Many, many years ago, when it was new, I watched and enjoyed some of the episodes of the TV series HONEY WEST. Even as a young lad, I appreciated how beautiful Anne Francis was. It wasn't regular viewing for us, however, because it was on opposite GOMER PYLE, U.S.M.C., and my mother really enjoyed ol' Gomer's antics. (To be completely honest, I like Gomer, too.) These days, I own the entire HONEY WEST series on DVD but have never gotten around to watching it. Soon, maybe.
Also over the years I've owned copies of some of the novels in the series that was the source material for the TV show. I may have read one back in the Seventies. I don't recall for sure about that. But recently, I read the very first one, THIS GIRL FOR HIRE, published by Pyramid Books in 1957.
Honey West is the daughter of Los Angeles private eye Hank West. She took over his agency when he was murdered, a crime that remains unsolved as this book opens. However, THIS GIRL FOR HIRE isn't the story of Honey tracking down her dad's killer, as you might expect. Instead, in a very Spillane-like opening, Honey and her cop friend, Lt. Mark Storm, are looking at the body of a murdered actor Honey was fond of. A short time later, Honey is hired by a TV executive who believes the star of the show he produces is trying to kill him. As Honey investigates, she discovers that almost everybody connected with the show has a motive to murder one or more of the other people involved. And that's what happens when they all go on location to shoot some scenes on the island of Catalina. Bodies start dropping all over the place. And wouldn't you know it, there may even be a connection to that murdered actor from the first scene of the book.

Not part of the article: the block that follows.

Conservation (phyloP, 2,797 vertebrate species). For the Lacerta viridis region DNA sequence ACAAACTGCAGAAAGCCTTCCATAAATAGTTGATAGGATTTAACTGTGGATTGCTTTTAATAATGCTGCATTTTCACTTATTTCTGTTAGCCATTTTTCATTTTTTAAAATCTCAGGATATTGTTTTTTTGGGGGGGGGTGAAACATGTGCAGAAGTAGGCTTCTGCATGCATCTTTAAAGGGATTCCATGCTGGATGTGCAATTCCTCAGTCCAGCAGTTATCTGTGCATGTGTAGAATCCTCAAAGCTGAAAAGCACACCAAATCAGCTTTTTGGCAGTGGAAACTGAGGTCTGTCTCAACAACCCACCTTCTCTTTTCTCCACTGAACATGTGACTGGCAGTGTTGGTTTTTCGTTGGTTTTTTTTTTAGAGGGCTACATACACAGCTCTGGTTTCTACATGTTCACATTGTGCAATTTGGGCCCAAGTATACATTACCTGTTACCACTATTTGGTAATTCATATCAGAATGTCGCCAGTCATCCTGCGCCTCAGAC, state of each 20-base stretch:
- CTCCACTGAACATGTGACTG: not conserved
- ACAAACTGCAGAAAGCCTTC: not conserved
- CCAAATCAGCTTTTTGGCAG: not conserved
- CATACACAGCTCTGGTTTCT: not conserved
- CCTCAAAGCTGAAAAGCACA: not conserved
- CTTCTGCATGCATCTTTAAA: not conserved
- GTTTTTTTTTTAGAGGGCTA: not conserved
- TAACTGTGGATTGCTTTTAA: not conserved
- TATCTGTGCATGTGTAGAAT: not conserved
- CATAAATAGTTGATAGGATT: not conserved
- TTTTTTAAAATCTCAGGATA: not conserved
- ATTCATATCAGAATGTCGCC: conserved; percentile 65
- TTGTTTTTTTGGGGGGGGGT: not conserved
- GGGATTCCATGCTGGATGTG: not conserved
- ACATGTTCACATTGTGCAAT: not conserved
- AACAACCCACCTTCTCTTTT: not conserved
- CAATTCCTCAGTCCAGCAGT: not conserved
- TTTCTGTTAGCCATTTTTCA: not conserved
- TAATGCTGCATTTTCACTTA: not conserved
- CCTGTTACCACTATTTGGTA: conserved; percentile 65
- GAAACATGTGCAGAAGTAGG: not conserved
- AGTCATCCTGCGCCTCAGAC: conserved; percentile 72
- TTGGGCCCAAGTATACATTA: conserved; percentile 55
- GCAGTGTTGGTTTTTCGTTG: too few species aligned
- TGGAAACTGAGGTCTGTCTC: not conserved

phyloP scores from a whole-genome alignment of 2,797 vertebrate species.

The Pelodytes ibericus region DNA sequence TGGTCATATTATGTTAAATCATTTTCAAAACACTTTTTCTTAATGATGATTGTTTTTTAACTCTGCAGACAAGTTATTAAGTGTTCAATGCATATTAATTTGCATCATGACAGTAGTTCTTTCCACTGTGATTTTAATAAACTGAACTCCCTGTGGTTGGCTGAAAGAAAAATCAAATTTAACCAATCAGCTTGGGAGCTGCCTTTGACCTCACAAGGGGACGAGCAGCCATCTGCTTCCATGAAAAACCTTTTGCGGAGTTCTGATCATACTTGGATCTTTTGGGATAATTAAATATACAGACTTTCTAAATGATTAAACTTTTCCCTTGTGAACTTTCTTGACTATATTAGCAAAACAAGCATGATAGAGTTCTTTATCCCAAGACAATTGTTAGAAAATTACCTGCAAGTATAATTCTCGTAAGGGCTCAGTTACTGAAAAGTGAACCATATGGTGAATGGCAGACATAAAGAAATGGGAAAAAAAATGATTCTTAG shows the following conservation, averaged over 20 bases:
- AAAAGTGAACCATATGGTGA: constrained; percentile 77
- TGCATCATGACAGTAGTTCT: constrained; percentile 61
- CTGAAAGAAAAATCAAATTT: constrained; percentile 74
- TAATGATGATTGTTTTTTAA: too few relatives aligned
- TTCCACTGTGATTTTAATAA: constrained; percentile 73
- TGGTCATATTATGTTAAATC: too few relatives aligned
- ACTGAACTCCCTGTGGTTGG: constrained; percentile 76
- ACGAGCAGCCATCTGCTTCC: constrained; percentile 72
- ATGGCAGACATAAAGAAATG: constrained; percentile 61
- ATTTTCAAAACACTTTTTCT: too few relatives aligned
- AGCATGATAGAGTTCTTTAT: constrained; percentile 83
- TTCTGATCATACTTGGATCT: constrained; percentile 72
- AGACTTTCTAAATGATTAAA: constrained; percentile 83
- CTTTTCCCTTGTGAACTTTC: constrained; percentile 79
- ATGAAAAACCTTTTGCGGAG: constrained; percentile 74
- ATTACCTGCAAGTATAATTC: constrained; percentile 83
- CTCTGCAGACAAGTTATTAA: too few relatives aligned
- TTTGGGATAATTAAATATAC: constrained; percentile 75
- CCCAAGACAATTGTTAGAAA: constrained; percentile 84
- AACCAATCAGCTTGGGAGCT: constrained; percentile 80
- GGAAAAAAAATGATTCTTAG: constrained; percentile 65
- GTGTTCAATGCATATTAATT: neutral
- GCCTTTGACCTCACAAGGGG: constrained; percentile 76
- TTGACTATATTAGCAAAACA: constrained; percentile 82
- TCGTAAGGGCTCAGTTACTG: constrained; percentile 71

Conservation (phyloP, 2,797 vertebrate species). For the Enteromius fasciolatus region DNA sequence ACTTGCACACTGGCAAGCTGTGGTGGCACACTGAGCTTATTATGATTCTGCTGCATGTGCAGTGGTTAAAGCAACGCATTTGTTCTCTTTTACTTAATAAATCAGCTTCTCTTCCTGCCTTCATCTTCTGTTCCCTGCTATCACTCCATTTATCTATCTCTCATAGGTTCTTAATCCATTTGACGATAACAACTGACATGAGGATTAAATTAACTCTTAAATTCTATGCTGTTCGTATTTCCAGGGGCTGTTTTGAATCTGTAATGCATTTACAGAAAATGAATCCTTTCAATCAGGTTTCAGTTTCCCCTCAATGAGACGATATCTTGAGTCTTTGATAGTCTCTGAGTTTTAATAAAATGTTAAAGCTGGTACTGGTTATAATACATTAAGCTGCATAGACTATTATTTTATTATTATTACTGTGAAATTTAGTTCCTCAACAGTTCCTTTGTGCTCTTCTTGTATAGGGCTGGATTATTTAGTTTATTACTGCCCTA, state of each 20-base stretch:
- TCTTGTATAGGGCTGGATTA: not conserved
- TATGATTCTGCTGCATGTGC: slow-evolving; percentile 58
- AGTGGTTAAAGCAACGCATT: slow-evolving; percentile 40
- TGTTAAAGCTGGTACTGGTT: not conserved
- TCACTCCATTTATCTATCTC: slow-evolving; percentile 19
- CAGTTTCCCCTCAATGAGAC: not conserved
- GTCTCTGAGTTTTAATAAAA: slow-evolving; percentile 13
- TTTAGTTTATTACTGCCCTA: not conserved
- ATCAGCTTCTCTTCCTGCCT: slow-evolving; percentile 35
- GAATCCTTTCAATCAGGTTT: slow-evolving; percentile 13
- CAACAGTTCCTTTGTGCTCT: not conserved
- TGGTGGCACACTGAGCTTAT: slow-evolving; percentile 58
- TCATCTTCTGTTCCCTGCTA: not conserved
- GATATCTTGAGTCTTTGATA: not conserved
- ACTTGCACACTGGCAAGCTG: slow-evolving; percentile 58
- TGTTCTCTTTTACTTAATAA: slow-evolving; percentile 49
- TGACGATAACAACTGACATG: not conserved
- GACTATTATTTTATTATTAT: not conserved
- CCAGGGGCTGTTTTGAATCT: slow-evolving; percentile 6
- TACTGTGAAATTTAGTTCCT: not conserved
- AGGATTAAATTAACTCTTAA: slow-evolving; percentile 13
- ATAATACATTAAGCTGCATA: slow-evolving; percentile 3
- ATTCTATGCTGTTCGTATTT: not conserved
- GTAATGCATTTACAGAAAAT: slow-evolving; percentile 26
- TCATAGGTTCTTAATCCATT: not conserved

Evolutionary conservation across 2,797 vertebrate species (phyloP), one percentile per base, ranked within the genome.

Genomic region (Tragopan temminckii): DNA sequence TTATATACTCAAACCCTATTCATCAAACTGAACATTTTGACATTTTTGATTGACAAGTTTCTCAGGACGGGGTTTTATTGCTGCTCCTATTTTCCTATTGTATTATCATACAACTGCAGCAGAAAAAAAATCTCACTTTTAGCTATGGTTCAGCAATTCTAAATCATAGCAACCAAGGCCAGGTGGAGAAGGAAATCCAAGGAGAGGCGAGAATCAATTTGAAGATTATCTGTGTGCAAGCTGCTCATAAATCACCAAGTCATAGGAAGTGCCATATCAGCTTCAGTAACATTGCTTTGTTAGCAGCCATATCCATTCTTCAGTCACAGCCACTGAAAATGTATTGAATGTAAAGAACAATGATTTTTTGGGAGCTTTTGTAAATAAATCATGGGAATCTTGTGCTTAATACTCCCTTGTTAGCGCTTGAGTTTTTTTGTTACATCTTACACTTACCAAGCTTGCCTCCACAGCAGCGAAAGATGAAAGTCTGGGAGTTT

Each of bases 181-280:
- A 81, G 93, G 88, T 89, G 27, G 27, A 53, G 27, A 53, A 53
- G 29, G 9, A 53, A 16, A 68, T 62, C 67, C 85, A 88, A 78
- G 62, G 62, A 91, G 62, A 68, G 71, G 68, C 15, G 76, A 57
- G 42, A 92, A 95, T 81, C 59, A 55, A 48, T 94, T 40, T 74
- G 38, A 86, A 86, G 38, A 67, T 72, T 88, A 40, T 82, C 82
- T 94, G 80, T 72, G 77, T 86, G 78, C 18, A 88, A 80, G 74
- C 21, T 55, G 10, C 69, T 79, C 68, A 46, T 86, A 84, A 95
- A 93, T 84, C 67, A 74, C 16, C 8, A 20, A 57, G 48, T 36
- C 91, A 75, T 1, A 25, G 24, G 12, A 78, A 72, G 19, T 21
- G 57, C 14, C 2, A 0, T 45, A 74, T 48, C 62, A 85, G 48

Okay, calling this a classic private eye novel may be stretching it a mite. The plot is so overly complicated that it's just too busy and frantic, rather than complex. The big twist ending is entirely predictable. The characterization is really shallow. And despite the claim on the cover, there's very little sex and it's extremely tame. Honey loses some clothes a couple of times. That's about it.
And yet, despite all that, I enjoyed THIS GIRL FOR HIRE. Most of that appeal is probably nostalgic. This is the kind of stuff I would have eaten up back in the Sixties, when I was tearing through any book I could find with a private eye in it. The pace is fast, there are some funny lines here and there, and it's just sexy enough that teenage me would have found it intriguing. It's a Front Porch Book, for sure. I don't know if that's enough to prompt me to read more of the series, but I sure might. This one is available in an e-book edition, as are most of the other Honey West novels.